Friday, March 25, 2011

Is the blitz an effective prevention technique?

The following story was posted on the Australian Broadcast Corporation news website:
WorkSafe warns of asbestos blitz Posted Thu Mar 10, 2011 12:13pm AEDT

WorkSafe [Western Australia] will inspect a number of work sites across regional Western Australia to check safety provisions for asbestos.

Inspectors will target the construction and demolition industries over the next two months, checking licenses, protective equipment and waste procedures are up to standard.

Acting WorkSafe commissioner Lex McCulloch says businesses can face serious fines if they knowingly break the law.

"If they are made under 'duty of care' provisions of the Act then it can be up to $400,000," he said.

"If they are made under the regulations for an individual it can be $25,000 and for a company it can be $50,000, it just depends."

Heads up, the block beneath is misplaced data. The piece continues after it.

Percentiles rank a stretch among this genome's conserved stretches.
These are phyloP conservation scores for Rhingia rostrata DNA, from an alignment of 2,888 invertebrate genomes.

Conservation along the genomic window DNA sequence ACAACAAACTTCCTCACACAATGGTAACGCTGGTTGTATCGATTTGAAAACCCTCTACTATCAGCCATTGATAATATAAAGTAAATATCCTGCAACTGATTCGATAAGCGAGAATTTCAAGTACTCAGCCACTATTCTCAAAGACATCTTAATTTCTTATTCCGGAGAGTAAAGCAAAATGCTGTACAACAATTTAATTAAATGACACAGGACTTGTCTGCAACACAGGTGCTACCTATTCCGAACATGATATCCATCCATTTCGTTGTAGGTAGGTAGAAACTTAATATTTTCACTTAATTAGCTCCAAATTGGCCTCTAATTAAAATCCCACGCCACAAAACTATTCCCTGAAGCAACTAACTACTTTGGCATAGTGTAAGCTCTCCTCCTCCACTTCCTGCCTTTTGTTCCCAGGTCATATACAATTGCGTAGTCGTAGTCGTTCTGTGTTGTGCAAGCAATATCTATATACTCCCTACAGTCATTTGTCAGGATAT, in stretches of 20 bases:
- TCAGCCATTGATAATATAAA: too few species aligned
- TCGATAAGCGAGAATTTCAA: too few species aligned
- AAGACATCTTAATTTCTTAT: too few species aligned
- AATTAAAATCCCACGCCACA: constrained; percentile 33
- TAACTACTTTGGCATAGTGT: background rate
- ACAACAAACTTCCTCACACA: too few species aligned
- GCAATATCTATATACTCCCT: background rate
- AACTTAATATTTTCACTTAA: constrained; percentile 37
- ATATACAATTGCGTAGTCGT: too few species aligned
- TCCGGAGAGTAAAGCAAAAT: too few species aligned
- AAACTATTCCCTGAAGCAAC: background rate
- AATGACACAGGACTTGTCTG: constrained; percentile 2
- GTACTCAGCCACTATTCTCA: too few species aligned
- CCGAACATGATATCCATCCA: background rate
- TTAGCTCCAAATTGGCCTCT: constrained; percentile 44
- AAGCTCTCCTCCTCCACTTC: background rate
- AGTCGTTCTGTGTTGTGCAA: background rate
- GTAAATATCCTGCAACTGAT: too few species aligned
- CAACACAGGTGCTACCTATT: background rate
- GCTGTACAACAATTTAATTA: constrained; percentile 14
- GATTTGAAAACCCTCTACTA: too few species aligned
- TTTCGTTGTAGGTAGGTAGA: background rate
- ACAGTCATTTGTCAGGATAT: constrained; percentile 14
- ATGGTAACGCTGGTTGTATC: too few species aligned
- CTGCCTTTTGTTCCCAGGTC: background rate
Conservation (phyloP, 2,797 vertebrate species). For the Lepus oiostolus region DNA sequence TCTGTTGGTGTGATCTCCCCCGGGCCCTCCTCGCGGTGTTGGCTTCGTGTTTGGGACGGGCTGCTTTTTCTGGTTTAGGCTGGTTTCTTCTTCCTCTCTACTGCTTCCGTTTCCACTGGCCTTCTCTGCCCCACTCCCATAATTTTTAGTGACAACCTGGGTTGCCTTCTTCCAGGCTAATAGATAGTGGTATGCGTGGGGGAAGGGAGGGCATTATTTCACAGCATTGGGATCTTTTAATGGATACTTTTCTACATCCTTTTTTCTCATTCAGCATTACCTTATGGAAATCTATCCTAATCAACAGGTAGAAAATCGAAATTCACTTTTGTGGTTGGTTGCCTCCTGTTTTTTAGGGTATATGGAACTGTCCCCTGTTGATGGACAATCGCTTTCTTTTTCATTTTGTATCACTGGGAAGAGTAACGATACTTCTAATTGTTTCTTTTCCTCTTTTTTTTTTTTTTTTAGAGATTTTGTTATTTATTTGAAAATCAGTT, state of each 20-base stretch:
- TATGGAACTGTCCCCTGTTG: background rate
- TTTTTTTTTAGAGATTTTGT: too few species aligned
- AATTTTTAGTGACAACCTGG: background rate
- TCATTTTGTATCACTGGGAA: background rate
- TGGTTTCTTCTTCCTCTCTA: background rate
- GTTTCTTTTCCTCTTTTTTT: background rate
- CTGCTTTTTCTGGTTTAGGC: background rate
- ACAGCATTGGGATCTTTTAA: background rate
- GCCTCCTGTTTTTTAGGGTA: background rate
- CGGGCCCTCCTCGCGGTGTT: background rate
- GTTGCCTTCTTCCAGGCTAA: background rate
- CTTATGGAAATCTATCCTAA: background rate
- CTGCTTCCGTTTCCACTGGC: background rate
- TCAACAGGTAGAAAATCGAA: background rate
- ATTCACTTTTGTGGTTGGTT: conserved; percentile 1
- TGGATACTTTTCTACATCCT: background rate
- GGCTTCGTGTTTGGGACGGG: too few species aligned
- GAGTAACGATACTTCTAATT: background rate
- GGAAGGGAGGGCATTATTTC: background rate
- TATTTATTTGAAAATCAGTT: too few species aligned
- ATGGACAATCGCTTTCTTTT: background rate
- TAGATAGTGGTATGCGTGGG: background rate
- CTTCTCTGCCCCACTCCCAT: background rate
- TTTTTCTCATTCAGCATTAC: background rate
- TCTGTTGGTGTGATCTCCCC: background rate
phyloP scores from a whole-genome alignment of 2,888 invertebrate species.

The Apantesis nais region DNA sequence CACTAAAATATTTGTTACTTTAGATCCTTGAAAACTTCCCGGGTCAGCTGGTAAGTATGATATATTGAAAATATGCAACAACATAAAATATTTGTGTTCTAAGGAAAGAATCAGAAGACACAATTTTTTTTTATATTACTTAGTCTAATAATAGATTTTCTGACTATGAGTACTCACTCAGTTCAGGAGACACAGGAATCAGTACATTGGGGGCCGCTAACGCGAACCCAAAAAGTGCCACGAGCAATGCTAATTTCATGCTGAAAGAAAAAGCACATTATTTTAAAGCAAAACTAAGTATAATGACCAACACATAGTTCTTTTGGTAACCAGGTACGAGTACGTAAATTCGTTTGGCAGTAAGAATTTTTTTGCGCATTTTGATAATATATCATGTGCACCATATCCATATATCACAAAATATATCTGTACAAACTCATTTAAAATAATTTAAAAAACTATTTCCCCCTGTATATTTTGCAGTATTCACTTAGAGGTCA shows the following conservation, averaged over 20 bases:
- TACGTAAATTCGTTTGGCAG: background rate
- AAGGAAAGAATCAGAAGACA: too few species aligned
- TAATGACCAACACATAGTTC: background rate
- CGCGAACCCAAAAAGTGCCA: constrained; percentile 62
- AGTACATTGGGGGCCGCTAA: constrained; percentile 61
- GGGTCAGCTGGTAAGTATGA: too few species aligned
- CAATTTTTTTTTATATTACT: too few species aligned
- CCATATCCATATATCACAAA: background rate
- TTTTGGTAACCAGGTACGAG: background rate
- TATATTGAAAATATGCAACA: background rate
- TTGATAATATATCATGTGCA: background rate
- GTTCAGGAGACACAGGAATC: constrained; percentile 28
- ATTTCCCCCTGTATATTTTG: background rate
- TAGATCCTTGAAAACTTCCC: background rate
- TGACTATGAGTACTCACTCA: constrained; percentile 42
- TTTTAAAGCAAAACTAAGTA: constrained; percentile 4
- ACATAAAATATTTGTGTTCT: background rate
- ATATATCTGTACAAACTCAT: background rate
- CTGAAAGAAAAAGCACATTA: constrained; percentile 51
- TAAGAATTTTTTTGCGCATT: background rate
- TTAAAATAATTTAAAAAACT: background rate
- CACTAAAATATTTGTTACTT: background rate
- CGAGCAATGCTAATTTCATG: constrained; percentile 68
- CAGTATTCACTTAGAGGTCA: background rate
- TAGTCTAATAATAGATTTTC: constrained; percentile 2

The story highlights a couple of important points. First, is that asbestos is the once and continuing threat to the long-term health of workers. Despite what we know about asbestos and what we can do to protect workers, workers are still getting exposed to asbestos without the protection they need. The second point is that we know many places where asbestos likely exists but that information is not always transmitted to everyone who might need to know.

The third aspect of this story is the compliance/enforcement technique employed: the blitz. By focusing attention on a few key issues (often in a particular region or industry) and publicly declaring their intention to enforce, the prevention organization heightens awareness. This may trigger questions in advance of the action that create consultation and education opportunities, and generates greater workplace vigilance and adherence to safe work procedures.